The Mother of Innovation: Tailoring subscription services to new and expectant mums

Oct 17, 2017

Subscription services have grown in popularity with consumers and start-ups. The standard approach often addresses an easily defined need or niche, but is not always a profitable business model: even high profile brands, such as Birchbox, have struggled. However, it’s interesting to see companies use the subscription model to challenge not just ways to purchase, but the principles of ownership – and we’re really seeing this in the maternity and baby category.

An important factor in this is the quick turnover and redundancy of garments as babies grow. And that’s also true of a mum-to-be’s wardrobe.


Bump Box, in Brazil, is offering a subscription box service for pregnant women. Their website explains: “We don’t sell, we rent. You don’t need to keep buying new clothes, just because your belly grew.” Each user selects four outfits, and the following month ships the used clothes back, to receive a new pack adjusted to their next stage of pregnancy. Acknowledging that pregnant women have more than enough to worry about before the baby is due, the Bump Box relieves them of looking for clothes that actually fit.


Another service taking advantage of children outgrowing clothes quickly is Runchkins. The subscription based model buys back used clothes and incentivises clients to repeat purchase with a store credit. Runchkins also has the option to buy “gently worn” pieces at 50% discount of normal price. The service offers monthly or seasonal delivery and subscribers can put together an outfit themselves, or use a styling service that makes suggestions based on answers given in a short quiz.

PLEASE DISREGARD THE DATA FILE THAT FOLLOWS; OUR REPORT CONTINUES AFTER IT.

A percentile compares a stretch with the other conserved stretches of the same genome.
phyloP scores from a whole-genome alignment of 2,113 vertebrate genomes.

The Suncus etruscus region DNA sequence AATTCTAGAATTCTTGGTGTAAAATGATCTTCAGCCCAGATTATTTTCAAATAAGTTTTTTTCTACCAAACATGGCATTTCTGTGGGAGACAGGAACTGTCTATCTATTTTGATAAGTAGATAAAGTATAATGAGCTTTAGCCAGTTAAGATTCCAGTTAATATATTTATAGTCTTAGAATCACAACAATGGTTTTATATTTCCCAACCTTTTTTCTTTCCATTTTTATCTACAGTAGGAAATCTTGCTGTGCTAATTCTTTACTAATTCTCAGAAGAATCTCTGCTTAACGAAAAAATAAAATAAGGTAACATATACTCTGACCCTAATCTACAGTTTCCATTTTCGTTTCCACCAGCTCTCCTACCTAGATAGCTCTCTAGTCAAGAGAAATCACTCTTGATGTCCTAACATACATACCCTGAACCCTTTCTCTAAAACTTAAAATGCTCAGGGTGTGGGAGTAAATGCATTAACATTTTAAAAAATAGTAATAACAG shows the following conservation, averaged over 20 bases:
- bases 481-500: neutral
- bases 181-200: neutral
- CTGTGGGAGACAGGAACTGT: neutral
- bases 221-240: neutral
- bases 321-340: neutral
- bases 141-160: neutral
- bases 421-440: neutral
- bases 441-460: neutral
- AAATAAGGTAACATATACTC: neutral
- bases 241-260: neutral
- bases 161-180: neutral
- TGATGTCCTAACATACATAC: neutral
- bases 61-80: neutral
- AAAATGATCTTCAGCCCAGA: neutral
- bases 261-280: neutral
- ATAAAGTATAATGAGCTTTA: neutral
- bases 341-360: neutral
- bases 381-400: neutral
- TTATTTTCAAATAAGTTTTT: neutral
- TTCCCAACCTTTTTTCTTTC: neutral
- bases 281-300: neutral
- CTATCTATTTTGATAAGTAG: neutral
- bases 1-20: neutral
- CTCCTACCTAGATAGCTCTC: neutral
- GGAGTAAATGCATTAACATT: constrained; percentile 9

Fast fashion brands are starting to realise the value in offering subscription models to baby and maternity clothes. Gap Baby is now launching their first subscription model in the USA. The outfit boxes, which will cost $70, feature six pieces of baby clothing with a retail value of $100 or more and will be sent to customers every three months. Gap is experimenting with different types of product curation within the subscription to encourage experimentation, offering the style options “classic,” “fun,” “newborn essentials,” and “surprise me!”

On the other side of the subscription spectrum is VIGGA, a Denmark-based circular system subscription box. Vigga Svensson says, “Kids grow, but clothes don’t” which inspired the creator to come up with an innovative concept that is sustainable for the environment and practical for parents. VIGGA is an ethical and organic clothes subscription box in which, for around £34 per month, parents are sent outfits for the entire month. At the end of the month, all the items are sent back to VIGGA headquarters where they are washed and sanitised so they can be sent out to the next baby. This way, no environmental resources are allocated into producing new items of clothing – a single new baby jumpsuit can take up to 3000 litres of water to produce, the same amount of water one person uses during a month – creating a closed circle business model.


As subscription boxes start to become appealing for the general public, this particular category illustrates how fundamentally new business models can be created that make real sense to the specifics of that category. While other categories may not have the size volatility of the early years, this is a good demonstration that a subscription service doesn’t need to be one size fits all.

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